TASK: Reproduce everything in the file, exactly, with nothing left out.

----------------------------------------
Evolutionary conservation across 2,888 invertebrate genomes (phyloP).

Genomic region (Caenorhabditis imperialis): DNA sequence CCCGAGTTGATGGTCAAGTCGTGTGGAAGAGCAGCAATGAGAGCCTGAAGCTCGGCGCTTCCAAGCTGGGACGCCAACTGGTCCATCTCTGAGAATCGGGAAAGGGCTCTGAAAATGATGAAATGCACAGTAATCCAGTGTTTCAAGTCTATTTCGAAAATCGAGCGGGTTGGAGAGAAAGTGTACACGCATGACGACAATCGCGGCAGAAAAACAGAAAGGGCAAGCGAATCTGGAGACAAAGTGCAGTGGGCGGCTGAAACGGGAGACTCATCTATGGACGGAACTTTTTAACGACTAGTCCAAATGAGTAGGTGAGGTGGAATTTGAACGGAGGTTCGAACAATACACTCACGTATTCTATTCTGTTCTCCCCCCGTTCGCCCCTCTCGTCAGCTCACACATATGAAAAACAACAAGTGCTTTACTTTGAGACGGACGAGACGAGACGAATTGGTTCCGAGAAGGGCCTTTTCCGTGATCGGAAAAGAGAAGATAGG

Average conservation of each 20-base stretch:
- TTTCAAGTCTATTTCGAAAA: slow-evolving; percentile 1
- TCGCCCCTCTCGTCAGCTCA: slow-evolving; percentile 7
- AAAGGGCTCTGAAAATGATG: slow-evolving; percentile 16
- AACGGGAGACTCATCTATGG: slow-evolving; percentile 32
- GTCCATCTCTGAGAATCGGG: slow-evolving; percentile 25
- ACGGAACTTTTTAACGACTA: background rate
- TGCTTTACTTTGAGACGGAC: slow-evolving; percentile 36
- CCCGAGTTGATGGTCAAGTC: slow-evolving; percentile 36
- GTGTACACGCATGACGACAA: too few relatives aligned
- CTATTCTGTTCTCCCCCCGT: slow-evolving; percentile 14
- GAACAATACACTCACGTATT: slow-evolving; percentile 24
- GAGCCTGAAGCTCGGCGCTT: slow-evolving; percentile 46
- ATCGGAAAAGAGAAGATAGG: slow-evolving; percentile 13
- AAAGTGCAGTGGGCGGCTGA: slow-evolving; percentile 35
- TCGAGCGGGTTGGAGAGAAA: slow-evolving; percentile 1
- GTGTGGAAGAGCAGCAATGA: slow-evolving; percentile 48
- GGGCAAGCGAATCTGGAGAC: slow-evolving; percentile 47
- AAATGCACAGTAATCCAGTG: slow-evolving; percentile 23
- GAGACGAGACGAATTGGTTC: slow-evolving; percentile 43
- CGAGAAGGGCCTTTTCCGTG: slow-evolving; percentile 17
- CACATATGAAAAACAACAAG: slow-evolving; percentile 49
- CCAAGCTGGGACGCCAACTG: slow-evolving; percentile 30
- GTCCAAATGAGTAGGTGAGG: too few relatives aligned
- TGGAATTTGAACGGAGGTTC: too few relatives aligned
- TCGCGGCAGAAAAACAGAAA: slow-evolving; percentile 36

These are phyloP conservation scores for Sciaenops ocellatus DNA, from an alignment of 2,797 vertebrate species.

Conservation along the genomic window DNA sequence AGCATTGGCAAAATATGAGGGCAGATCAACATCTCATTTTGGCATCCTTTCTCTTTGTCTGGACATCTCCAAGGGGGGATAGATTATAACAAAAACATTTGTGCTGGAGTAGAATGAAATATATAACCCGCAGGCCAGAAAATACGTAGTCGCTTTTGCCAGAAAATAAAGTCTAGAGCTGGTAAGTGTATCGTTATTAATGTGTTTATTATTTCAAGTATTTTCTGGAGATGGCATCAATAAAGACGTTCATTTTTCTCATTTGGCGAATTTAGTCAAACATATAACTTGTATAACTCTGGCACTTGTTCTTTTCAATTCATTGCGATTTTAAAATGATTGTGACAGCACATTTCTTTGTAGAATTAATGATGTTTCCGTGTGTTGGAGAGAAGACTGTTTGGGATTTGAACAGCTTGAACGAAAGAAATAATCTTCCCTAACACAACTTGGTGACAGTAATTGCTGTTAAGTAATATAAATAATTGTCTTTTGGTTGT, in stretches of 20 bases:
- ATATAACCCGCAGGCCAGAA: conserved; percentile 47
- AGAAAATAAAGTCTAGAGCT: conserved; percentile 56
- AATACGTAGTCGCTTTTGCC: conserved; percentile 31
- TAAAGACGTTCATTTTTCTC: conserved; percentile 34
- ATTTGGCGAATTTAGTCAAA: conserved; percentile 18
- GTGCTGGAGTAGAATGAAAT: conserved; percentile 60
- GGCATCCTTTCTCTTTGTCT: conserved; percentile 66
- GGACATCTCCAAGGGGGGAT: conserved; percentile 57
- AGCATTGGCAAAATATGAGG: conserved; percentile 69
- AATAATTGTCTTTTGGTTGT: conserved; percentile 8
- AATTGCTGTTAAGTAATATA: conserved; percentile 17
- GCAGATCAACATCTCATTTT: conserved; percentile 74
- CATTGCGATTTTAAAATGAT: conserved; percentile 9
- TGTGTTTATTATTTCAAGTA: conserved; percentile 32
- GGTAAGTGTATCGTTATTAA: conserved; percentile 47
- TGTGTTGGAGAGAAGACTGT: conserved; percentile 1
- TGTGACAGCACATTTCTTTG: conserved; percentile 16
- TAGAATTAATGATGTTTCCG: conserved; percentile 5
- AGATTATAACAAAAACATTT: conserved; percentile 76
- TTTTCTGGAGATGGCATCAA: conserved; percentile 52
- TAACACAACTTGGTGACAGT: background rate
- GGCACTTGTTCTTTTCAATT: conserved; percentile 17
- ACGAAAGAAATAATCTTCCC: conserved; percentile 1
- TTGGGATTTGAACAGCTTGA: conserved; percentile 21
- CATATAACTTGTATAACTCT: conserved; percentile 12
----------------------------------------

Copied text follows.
Evolutionary conservation across 2,888 invertebrate genomes (phyloP).

Genomic region (Caenorhabditis imperialis): DNA sequence CCCGAGTTGATGGTCAAGTCGTGTGGAAGAGCAGCAATGAGAGCCTGAAGCTCGGCGCTTCCAAGCTGGGACGCCAACTGGTCCATCTCTGAGAATCGGGAAAGGGCTCTGAAAATGATGAAATGCACAGTAATCCAGTGTTTCAAGTCTATTTCGAAAATCGAGCGGGTTGGAGAGAAAGTGTACACGCATGACGACAATCGCGGCAGAAAAACAGAAAGGGCAAGCGAATCTGGAGACAAAGTGCAGTGGGCGGCTGAAACGGGAGACTCATCTATGGACGGAACTTTTTAACGACTAGTCCAAATGAGTAGGTGAGGTGGAATTTGAACGGAGGTTCGAACAATACACTCACGTATTCTATTCTGTTCTCCCCCCGTTCGCCCCTCTCGTCAGCTCACACATATGAAAAACAACAAGTGCTTTACTTTGAGACGGACGAGACGAGACGAATTGGTTCCGAGAAGGGCCTTTTCCGTGATCGGAAAAGAGAAGATAGG

Average conservation of each 20-base stretch:
- TTTCAAGTCTATTTCGAAAA: slow-evolving; percentile 1
- TCGCCCCTCTCGTCAGCTCA: slow-evolving; percentile 7
- AAAGGGCTCTGAAAATGATG: slow-evolving; percentile 16
- AACGGGAGACTCATCTATGG: slow-evolving; percentile 32
- GTCCATCTCTGAGAATCGGG: slow-evolving; percentile 25
- ACGGAACTTTTTAACGACTA: background rate
- TGCTTTACTTTGAGACGGAC: slow-evolving; percentile 36
- CCCGAGTTGATGGTCAAGTC: slow-evolving; percentile 36
- GTGTACACGCATGACGACAA: too few relatives aligned
- CTATTCTGTTCTCCCCCCGT: slow-evolving; percentile 14
- GAACAATACACTCACGTATT: slow-evolving; percentile 24
- GAGCCTGAAGCTCGGCGCTT: slow-evolving; percentile 46
- ATCGGAAAAGAGAAGATAGG: slow-evolving; percentile 13
- AAAGTGCAGTGGGCGGCTGA: slow-evolving; percentile 35
- TCGAGCGGGTTGGAGAGAAA: slow-evolving; percentile 1
- GTGTGGAAGAGCAGCAATGA: slow-evolving; percentile 48
- GGGCAAGCGAATCTGGAGAC: slow-evolving; percentile 47
- AAATGCACAGTAATCCAGTG: slow-evolving; percentile 23
- GAGACGAGACGAATTGGTTC: slow-evolving; percentile 43
- CGAGAAGGGCCTTTTCCGTG: slow-evolving; percentile 17
- CACATATGAAAAACAACAAG: slow-evolving; percentile 49
- CCAAGCTGGGACGCCAACTG: slow-evolving; percentile 30
- GTCCAAATGAGTAGGTGAGG: too few relatives aligned
- TGGAATTTGAACGGAGGTTC: too few relatives aligned
- TCGCGGCAGAAAAACAGAAA: slow-evolving; percentile 36

These are phyloP conservation scores for Sciaenops ocellatus DNA, from an alignment of 2,797 vertebrate species.

Conservation along the genomic window DNA sequence AGCATTGGCAAAATATGAGGGCAGATCAACATCTCATTTTGGCATCCTTTCTCTTTGTCTGGACATCTCCAAGGGGGGATAGATTATAACAAAAACATTTGTGCTGGAGTAGAATGAAATATATAACCCGCAGGCCAGAAAATACGTAGTCGCTTTTGCCAGAAAATAAAGTCTAGAGCTGGTAAGTGTATCGTTATTAATGTGTTTATTATTTCAAGTATTTTCTGGAGATGGCATCAATAAAGACGTTCATTTTTCTCATTTGGCGAATTTAGTCAAACATATAACTTGTATAACTCTGGCACTTGTTCTTTTCAATTCATTGCGATTTTAAAATGATTGTGACAGCACATTTCTTTGTAGAATTAATGATGTTTCCGTGTGTTGGAGAGAAGACTGTTTGGGATTTGAACAGCTTGAACGAAAGAAATAATCTTCCCTAACACAACTTGGTGACAGTAATTGCTGTTAAGTAATATAAATAATTGTCTTTTGGTTGT, in stretches of 20 bases:
- ATATAACCCGCAGGCCAGAA: conserved; percentile 47
- AGAAAATAAAGTCTAGAGCT: conserved; percentile 56
- AATACGTAGTCGCTTTTGCC: conserved; percentile 31
- TAAAGACGTTCATTTTTCTC: conserved; percentile 34
- ATTTGGCGAATTTAGTCAAA: conserved; percentile 18
- GTGCTGGAGTAGAATGAAAT: conserved; percentile 60
- GGCATCCTTTCTCTTTGTCT: conserved; percentile 66
- GGACATCTCCAAGGGGGGAT: conserved; percentile 57
- AGCATTGGCAAAATATGAGG: conserved; percentile 69
- AATAATTGTCTTTTGGTTGT: conserved; percentile 8
- AATTGCTGTTAAGTAATATA: conserved; percentile 17
- GCAGATCAACATCTCATTTT: conserved; percentile 74
- CATTGCGATTTTAAAATGAT: conserved; percentile 9
- TGTGTTTATTATTTCAAGTA: conserved; percentile 32
- GGTAAGTGTATCGTTATTAA: conserved; percentile 47
- TGTGTTGGAGAGAAGACTGT: conserved; percentile 1
- TGTGACAGCACATTTCTTTG: conserved; percentile 16
- TAGAATTAATGATGTTTCCG: conserved; percentile 5
- AGATTATAACAAAAACATTT: conserved; percentile 76
- TTTTCTGGAGATGGCATCAA: conserved; percentile 52
- TAACACAACTTGGTGACAGT: background rate
- GGCACTTGTTCTTTTCAATT: conserved; percentile 17
- ACGAAAGAAATAATCTTCCC: conserved; percentile 1
- TTGGGATTTGAACAGCTTGA: conserved; percentile 21
- CATATAACTTGTATAACTCT: conserved; percentile 12